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Act IV, scenes viviii

The touching story of the death of the Duke of York, which Exeter relates to Henry at the beginning of Act IV, scene VI, presents a much romanticized view of death in battle. Both Exeter and Henry are deeply touched by the great love between York and his cousin Suffolk, as well as by Yorks selfless courage and love for his king. The discrepancy between York and Suffolks devoted friendship and King Henrys ill-fated friendshipswith Falstaff, Scrope, and Bardolph, for instancehighlights again the pressure of monarchy, which prevents Henry from enjoying such an uncomplicated, loving friendship with anyone.

The problems inherent in loving Henry are raised again in the following scene, in the conversation between Fluellen and Gower. Fluellens comparison of King Henry to Alexander the Great is evidently meant to be very flattering, but it does not exactly come off that way. Fluellen begins by referring to Alexander the Pig (IV.vii.1213). Of course, he means to say Alexander the Bigan error for Alexander the Great, as Gower promptly corrects himbut Fluellens Welsh accent turns the b into a p.

Act V, scene ii

The courtship scene between Henry and Catherine is intended to close the play on a light note, but the scene contains some unsettling elements. Henry awkwardly makes courtship speeches, posing himself as an unpolished warrior. Henry has given far too many brilliant orations during the play for the audience to believe that he is no good at speaking. Henrys discomfort, or his lack of desire to woo Catherine, stems from the fact that Henrys manners are immaterial to his chances of success. Catherine is being used as a political pawn and barely understands the language her suitor speaks. As she points out when Henry asks her if she will have him, the decision her fathers to make (V.ii.228229).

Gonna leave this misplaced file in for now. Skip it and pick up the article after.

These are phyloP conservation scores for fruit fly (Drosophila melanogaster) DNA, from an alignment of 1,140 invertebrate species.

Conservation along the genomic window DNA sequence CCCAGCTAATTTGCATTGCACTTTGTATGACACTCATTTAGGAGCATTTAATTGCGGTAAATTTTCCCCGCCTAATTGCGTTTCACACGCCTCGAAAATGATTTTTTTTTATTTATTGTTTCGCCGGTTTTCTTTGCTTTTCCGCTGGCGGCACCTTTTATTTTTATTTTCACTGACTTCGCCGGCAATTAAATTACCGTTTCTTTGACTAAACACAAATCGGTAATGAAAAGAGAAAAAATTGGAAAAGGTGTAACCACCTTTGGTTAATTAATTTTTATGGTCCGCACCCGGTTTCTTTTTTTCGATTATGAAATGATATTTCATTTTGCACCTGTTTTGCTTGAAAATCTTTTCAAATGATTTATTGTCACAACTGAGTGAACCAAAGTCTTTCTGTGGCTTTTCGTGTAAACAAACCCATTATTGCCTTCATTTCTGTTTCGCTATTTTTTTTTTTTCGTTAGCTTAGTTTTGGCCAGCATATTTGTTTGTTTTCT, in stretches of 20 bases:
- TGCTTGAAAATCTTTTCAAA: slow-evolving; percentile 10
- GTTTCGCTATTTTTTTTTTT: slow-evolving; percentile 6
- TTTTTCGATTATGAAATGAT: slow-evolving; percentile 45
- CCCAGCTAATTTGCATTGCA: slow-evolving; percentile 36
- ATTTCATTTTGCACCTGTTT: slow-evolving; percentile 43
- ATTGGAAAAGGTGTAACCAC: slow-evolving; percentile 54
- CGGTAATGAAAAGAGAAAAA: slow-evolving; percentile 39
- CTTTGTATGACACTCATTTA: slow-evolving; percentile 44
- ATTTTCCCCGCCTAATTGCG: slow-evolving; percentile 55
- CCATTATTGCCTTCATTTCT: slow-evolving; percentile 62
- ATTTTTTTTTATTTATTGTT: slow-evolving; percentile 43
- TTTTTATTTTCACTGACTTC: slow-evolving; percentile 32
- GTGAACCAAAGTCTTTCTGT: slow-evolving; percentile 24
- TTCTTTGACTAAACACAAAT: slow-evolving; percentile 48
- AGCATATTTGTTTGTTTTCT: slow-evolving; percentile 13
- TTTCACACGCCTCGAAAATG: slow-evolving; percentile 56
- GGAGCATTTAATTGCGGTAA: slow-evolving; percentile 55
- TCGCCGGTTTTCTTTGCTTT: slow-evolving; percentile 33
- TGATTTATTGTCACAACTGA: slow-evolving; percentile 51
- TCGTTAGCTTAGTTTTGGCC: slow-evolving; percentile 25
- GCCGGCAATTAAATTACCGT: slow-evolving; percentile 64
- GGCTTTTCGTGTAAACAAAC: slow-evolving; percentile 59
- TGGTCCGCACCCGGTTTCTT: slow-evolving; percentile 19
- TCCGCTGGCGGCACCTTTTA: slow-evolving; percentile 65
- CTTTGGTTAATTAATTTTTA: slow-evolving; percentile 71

Henrys kind treatment of his future wife and his show of seeking Catherines consent to the marriage are undoubtedly meant to reassure Catherine and the audience that he will accept his role as a husband with the same commitment and faith with which he has accepted the role of king. Yet the suggestive sexual remarks that Burgundy and Henry trade after the French noblemen re-enter are unsettling. Burgundys reference to the naked blind boy of love, who will invade Catherines maidenly virginity, alludes to the god Cupid but is also a phallic reference (V.ii.275). The references to Catherines naked seeing self (V.ii.275) and to the eyes of maidens (V.ii.306) play on the Renaissance euphemism that substitutes eye for vagina. The play, which throughout has examined the relationship between the noble and the common, concludes by juxtaposing mannered discussions of a marriage between high nobility and the earthy raunchiness of sex jokes.

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